If you like setting fiction in the near future you try very hard to imagine what it will be like - but you have no idea how accurate your dystopia may be. No one predicts a utopia any more.
I’ve recently returned from China. Don’t get me wrong – I liked the place a lot, and I have developed a considerable respect for the Chinese. There’s so much they’ve got right – and so much they’ve got wrong, too.
I was surprised to learn that the population of China was already 400,000,000 in 1904. It’s nearly 1,400,000,000 today. If you’re familiar with the work of Malthus you’ll know that an unchecked population increases exponentially, whilst food production increases arithmetically. It ought to be quite clear to everyone that something has to be done before we breed our way into oblivion, but the Chinese seem to be the only people who have tried to address this issue, and they’ve been vilified for it. Their one-child policy has had its drawbacks, in that an imbalance has been created with too many elderly people, and the recent announcement that this is to be changed to a two-child policy has had an interesting reception, worldwide. Overpopulation is a problem that has no easy answer. Do we really want a world where every inch is given over to food production for human beings, and wilderness is an archaism? China is the only distant country I’ve ever visited with no badly-behaved children, no temper tantrums in the street, no snotty bare-footed baby beggars. The kids are, in the main, well-dressed, well-housed, well-educated and well-loved. The Chinese have tried, with tower block after tower block, to give each person a roof over their head and enough to eat.
The building projects they have tackled in this enterprise are immense. Because the tower blocks are crammed together no one has a garden. Instead, they have a number of People’s Parks, with trees and grassy areas and playgrounds for children. There are spaces for adult handball, badminton, table-tennis – as well as the regular sessions of tai chi. Seventy-year-olds do the splits with ease; they’re supple and fit and clearly enjoy the socialisation each morning brings. There’s no sense of the isolation of the elderly that we have in our big cities.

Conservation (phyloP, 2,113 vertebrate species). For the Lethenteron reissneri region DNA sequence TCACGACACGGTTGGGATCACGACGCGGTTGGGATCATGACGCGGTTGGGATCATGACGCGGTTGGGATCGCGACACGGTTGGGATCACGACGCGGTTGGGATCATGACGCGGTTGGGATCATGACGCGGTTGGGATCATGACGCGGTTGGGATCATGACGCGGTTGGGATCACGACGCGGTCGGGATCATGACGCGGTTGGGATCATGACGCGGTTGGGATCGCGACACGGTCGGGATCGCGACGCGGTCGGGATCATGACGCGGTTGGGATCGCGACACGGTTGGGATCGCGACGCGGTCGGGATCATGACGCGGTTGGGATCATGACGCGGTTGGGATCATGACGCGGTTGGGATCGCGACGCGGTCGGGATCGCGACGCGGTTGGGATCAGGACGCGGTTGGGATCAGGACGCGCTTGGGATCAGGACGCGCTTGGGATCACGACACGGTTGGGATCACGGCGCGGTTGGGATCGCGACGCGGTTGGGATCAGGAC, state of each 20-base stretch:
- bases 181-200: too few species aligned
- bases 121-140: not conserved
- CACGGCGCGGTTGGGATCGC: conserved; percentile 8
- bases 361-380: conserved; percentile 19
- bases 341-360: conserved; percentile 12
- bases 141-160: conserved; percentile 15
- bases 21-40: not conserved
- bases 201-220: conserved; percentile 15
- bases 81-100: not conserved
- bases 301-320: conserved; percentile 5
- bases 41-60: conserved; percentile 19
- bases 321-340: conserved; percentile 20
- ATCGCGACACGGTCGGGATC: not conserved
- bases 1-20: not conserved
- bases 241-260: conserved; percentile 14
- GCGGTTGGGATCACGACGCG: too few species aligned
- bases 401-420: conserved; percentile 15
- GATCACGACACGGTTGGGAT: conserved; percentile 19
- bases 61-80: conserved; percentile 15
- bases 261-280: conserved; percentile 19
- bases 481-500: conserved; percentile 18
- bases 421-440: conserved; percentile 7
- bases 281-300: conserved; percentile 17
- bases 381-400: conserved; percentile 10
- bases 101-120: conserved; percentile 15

The biggest dam in the world spans the Yangtze River at a renowned beauty spot, the Three Gorges. This dam has saved millions of lives from the impact of seasonal flooding, but its impact on the eco-system has been profound. What was once a fast-flowing river has been stilled into a vast reservoir providing drinking water, whilst the dam generates hydro-electric power. And the wildlife has died from the bottom up. Virtually no birds, no fish, no dragonflies; instead, sheets of poisonously bright green algae. A stunning landscape of Devonian simplicity, devoid of everything except vegetation.
So much to admire. And so much that is hidden, too. You only see what you’re meant to see. But when our reporting of population issues is so biased (heaven forbid that any country lose its trading opportunities by praising a policy that leads to a declining customer base) it’s hard to know what’s true and what isn’t. I try to go on the evidence of my senses – the slash and burn devastation behind the fringes of trees on the main roads in Borneo, the bush meat for sale by the side of the road in the Ivory Coast – but China is a hard nut to crack. The Great Chinese Firewall that filters the internet keeps out negative reporting of internal matters, but it keeps out the violence and the pornography as well. Young people haven’t heard of Viagra, have no idea what it is. Don’t get their inboxes full of explicit sex and advertisements that promise the impossible as well as the downright distasteful and horrific.
It’s a strange country. Its cities feel safe. There’s an emphasis on harmony and much that is beautiful, both ancient and modern. It’s clean. The streets are rubbish-free and washed each night, the public toilets are clean, there’s no graffiti. But my abiding memories are of a generation of men hawking and spitting because they smoke so much (considerable tax revenue), miles and miles of geometric concrete and glass and steel, wreathed in smog, and people. Millions and millions and millions of people, wearing pollution masks. Relics of the past, such as cormorant fishing, turned into tourist attractions. Unless we obliterate ourselves some other way, this is the future for our descendants.